Hello and welcome to "The Greenkeeper"! Today is Friday, February 20th and temperatures are still below freezing. In fact we established a new record low this morning when the temperature bottomed out at 7 F officially in Charlotte. Yesterday we established a new record (lowest recorded daytime high temperature) of 26 F as the previous record for February 19 was 32 F. To put just how cold things currently are in perspective our averages this time of year are 57 F (high) and 34 F (low), and the temperature has now been below freezing in Charlotte approaching 48 hours.
|Surface Temp of Nursery Green This AM in Shade|
I know right now you're asking what all of this means. For the first time in a long while we have soil frozen to depths greater than two or three inches, and although air temperatures are expected to finally climb back above the freezing mark tomorrow, soils do not thaw as rapidly. Just think about how much time it takes to thaw your Thanksgiving turkey each year (several days in the refrigerator). When soil freezes turf roots become encased in the frozen layer. As the soil begins to thaw so do the roots, but unfortunately it takes time for soils frozen this deep to thaw completely. This means there will be a period when thawing is taking place at or near the surface but the soil will remain frozen deeper below. Thawed turf roots in the upper portion of the root zone are pliable but just an inch or more below the surface those same roots are trapped and encased in the frozen soil. When this condition exists permanent turf injury can occur as traffic, whether from golf cars, maintenance equipment, maintenance workers, or even golfers suffering from cabin fever desperate to enjoy a few holes can cause irreparable harm as the turf roots become sheared off at the interface between the thawed and frozen layers of soil. In other words, if we were to permit play during a delicate time like just described the foot traffic alone on the putting surfaces can shear off enough roots leaving our bentgrass weak and shallow rooted as spring approaches.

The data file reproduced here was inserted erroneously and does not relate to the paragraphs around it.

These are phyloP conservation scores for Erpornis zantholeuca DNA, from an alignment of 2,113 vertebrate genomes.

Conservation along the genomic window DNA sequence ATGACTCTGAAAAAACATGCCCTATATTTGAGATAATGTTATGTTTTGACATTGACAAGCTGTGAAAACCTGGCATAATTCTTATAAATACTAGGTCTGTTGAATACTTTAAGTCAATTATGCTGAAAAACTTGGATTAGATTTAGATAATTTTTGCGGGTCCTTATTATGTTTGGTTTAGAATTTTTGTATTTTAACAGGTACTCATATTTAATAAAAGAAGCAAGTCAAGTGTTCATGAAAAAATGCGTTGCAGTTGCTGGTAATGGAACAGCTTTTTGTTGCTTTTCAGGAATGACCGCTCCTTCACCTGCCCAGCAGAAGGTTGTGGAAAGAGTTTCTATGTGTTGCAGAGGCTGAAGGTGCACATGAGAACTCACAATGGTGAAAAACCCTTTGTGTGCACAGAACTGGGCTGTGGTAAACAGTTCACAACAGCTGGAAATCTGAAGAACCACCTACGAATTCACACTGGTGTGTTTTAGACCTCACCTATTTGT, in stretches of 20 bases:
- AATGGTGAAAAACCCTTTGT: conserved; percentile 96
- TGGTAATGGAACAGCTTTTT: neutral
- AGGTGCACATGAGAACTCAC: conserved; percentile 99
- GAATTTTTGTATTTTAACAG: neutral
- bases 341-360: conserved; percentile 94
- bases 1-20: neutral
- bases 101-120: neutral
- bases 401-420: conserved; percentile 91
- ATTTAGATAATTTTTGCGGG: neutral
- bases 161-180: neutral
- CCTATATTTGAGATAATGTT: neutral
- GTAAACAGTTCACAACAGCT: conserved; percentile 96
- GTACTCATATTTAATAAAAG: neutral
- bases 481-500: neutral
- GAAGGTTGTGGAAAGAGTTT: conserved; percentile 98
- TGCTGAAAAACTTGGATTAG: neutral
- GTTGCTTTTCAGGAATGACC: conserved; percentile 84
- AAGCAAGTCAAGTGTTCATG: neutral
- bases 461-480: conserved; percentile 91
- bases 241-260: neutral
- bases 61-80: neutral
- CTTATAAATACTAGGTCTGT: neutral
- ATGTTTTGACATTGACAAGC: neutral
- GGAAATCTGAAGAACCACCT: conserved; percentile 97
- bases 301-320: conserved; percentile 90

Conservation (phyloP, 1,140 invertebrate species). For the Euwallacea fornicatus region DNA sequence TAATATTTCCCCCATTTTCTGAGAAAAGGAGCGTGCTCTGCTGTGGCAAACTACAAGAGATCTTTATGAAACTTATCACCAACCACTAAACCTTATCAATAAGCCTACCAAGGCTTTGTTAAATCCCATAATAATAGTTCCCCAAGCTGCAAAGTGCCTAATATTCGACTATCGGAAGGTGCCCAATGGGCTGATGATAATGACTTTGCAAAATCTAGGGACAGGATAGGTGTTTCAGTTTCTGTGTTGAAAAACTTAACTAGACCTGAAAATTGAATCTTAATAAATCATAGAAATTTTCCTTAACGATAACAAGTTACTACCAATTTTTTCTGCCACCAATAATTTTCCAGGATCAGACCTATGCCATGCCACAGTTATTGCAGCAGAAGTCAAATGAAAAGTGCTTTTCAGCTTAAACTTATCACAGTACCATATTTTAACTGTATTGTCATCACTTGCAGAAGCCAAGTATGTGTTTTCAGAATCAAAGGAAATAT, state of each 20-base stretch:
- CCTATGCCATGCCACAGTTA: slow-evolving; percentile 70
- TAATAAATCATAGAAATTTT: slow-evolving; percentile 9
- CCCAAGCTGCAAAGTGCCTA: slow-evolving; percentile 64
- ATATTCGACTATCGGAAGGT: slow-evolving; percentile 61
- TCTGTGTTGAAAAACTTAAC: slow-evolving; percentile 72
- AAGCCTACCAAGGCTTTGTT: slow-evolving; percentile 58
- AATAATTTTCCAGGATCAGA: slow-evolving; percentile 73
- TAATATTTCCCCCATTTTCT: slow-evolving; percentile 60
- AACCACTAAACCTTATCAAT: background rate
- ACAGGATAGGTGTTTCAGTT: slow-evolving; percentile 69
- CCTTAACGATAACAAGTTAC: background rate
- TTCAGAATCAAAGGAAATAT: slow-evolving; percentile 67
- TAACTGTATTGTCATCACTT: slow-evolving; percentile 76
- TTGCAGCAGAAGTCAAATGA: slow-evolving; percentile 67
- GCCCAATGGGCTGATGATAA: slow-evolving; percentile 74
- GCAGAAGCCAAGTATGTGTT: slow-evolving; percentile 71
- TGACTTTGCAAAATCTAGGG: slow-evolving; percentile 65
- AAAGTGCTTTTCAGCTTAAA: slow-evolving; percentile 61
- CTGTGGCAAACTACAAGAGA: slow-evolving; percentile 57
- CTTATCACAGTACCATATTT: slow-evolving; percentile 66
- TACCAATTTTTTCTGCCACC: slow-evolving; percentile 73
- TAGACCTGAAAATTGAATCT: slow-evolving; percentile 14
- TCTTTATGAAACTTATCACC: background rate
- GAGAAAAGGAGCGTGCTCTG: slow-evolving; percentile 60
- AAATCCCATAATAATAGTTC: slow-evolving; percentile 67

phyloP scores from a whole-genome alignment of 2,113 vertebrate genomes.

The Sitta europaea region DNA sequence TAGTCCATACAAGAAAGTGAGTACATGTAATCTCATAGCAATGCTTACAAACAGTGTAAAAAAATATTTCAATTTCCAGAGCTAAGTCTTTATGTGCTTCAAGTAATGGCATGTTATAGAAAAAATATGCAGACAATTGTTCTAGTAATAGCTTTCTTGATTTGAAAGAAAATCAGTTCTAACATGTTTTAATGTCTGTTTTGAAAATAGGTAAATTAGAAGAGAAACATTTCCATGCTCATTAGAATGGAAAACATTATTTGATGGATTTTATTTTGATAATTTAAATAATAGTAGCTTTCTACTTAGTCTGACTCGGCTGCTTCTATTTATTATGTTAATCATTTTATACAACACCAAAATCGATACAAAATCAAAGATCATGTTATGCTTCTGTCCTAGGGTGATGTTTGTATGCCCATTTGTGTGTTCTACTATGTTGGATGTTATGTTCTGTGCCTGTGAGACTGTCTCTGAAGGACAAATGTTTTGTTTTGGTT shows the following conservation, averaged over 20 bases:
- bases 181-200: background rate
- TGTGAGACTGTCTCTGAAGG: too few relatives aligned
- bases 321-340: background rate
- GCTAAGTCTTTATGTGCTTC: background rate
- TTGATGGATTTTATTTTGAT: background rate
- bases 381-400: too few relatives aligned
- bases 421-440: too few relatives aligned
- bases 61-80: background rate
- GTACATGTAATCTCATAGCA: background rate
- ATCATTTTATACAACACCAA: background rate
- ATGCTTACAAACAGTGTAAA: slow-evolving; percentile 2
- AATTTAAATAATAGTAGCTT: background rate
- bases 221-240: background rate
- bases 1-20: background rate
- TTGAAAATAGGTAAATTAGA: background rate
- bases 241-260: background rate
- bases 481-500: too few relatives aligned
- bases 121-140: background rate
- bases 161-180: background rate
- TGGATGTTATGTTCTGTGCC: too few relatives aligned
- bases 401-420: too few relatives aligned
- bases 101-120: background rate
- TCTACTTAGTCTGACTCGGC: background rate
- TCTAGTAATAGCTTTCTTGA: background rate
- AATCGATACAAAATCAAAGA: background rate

|Surface Temp of Nursery Green This AM in Full Sun|
Now, we actually opened the golf course today at noon for a few brave souls and you may be wondering how is that possible when it is so cold outside. With the entire golf course frozen there is actually very little damage or harm that can occur so long as the exposed leaf tissue is pliable and not rigid. We evaluate this by visual analysis and other means to determine if the leaf tissue can tolerate play while everything else remains frozen. Contrary to popular ideas, golf course superintendents and professional turfgrass managers do not like making decisions which restrict or limit access to the golf course and hinder your enjoyment and experience. However sometimes we are faced with conditions that force us to make unpopular decisions for the sake of the greater good (inconvenience some members trying to squeeze in some winter golf in order all members will have healthy, quality turf to enjoy later in the year). In a typical North Carolina winter I do not face these types of decisions. Usually if we get cold enough to freeze the rootzone, it isn't to current depths and thawing occurs without a frozen layer underneath. Also, extreme freezing conditions such as these are not normally followed by drastic warm-ups as currently being forecast for tomorrow and Sunday.
Which bring us to my dilemma, the ingredients for the scenario I have just described are in place to occur this weekend, and I know many of you would like to play. Yes, we are all tired of winter and more than ready for spring, but the next two days it may very well be necessary to refrain from using the golf course in order we may all enjoy healthier conditions when spring arrives. My staff and I are closely monitoring the weather and trying our level best to assess and evaluate course conditions. Stay tuned to the club for Twitter updates and feel free to contact the Golf Shop, as they will be my voice to you as we determine whether or not it is safe to use and enjoy the golf facilities this weekend in some capacity. Please know I do not make such decisions in haste and without careful thought and consideration. You have entrusted me to care for your golf course and to use my knowledge, skills, and practical experience to preserve, protect, and nurture your golf course for your year-round enjoyment. If closing one or both days this weekend should become necessary I sincerely hope you know your patience and restraint will pay big dividends down the road. Thank you in advance for your cooperation!
Matthew Wharton, CGCS